When possible, choose iconic signs that relate to concepts through resemblance, rather than symbolic signs. For example, the ‘calculator’ icon on the left is expected to be discovered and recognized faster than the one on the right.9
For crucial concepts that must be understood fast and also for abstract concepts, a combination of word labels and color is more effective than an icon. For example, it’s this combination that allows the ‘stop’ road sign to be recognized quickly.
Placing icons that represent similar concepts close to each other–for example, ‘tasks,’ ‘inbox,’ ‘notifications’–may slow down the recognition of each individual icon in the group.
Terminology used in the user interface should relate to the icon labels as closely as possible. For example, if you are using a flag icon to represent ‘important,’ label it ‘flag as important’ rather than ‘mark as important.’
Above all, when testing the icons, the main focus should be not on the style but rather individual shapes of the icons, how they relate to the concepts they represent, and how they work with each other–visually and conceptually.
1This is the original definition by a Swiss linguist Ferdinand de Saussure. Another well known sign structure was suggested by Charles Peirce.
2In fact, the number of combinations is unlimited–which is known in linguistics as unlimited semiosis.
3Although Peirce’s original classification of signs is much more elaborate.
4This classification is made when comparing the interface icons to each other. In a more general sense, all UI icons are essentially iconic signs.
5The test was part of my BA dissertation based on a comparative semiotic analysis of the two interfaces.
6A semiotic approach views an interface as a medium of communication which operates through a form of metalanguage. All elements are seen as encoded signs and all operations represent communicative processes between the designer and the user of the system. The semiotic approach is not an alternative but rather complementary to the user-centred approach. While the choice of signs in the user-centred approach is mainly determined by empirical studies (the sign is considered to be successful when it is recognised by a statistically significant number of users), semiotics aim to provide a theoretical basis to explain the phenomenon of user-centeredness and direct the designer towards the correct choice of signification systems amongst all of the possible signifiers. A book by C. de Souza provides a great insight into the semiotic approach.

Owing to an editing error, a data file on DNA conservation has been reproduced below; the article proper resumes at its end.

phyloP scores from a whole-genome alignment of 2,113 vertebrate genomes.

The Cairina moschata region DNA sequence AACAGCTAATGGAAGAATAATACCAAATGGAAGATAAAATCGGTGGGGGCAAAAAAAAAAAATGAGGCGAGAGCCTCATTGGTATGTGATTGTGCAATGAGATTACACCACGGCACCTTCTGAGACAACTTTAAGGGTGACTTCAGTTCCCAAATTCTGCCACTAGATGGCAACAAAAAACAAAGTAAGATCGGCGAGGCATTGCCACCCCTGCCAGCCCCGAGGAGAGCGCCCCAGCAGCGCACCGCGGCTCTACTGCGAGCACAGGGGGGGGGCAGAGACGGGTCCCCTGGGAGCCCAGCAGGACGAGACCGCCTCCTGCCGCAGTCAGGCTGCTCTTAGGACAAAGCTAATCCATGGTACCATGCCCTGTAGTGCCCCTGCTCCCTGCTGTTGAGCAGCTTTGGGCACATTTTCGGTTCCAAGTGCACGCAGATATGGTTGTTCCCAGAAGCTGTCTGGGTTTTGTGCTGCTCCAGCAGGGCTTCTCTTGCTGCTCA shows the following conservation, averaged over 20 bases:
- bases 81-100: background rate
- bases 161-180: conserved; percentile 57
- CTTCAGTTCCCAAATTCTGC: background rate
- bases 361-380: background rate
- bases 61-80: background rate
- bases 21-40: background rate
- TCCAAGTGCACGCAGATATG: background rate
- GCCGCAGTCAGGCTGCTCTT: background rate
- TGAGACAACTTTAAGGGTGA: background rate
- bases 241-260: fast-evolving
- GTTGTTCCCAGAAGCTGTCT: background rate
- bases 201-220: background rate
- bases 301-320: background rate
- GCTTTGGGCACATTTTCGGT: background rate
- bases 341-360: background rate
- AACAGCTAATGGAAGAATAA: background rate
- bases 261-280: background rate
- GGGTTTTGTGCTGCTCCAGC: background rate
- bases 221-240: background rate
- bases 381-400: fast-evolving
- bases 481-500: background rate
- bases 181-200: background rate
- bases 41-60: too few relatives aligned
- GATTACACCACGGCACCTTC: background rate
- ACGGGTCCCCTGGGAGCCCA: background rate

7Six people took part in the test (thanks to my brave and adventurous colleagues). While the number of participants was too low to make any definite conclusions, it helped to see the general pattern in interpreting the icons.
8It may be worth mentioning that two of the participants found the full set “easier on the eye.” While this could be the case, it could also be due to the their better familiarity with the solid style. Four other participants did not notice the difference between the two styles, and only mentioned that one was ‘black’ while the other was ‘white’ which they didn’t see as notably different.
9Note: This is based on my assumptions and observations of testing similar icons; those particular examples have not been verified by user testing.
Andersen, P. B. 1990. A Theory of Computer Semiotics. Cambridge: Cambridge University Press.
Barr, P. 2003. User-Interface Metaphors in Theory and Practice
de Souza, C. S., 2004. The Semiotic Engineering of Human-Computer Interaction. Cambridge: The MIT Press.
Eco, U. 1978. A Theory of Semiotics. Bloomington: Indiana University Press.
Peirce’s Theory of Signs
Peirce, Eco, and unlimited semiosis
Peirce, C.S. 1998. The Essential Peirce. Volume 2. Indiana University Press.
Semiotics for beginners
Saussure, F. de. 1983. Course in General Linguistics. London: Duckworth.
Wiedenbeck, S., 1999. The use of icons and labels in an end user application program: an empirical study of learning and retention.
It’s a great article, thx.
Excellent overview, well-referenced, thanks for links to read more on the topics, and I like that you were able to include numbers from your own research. I think a lot of us who are classically trained graphic designers know most of the basics, but have forgotten the details. I will be referring to this a lot.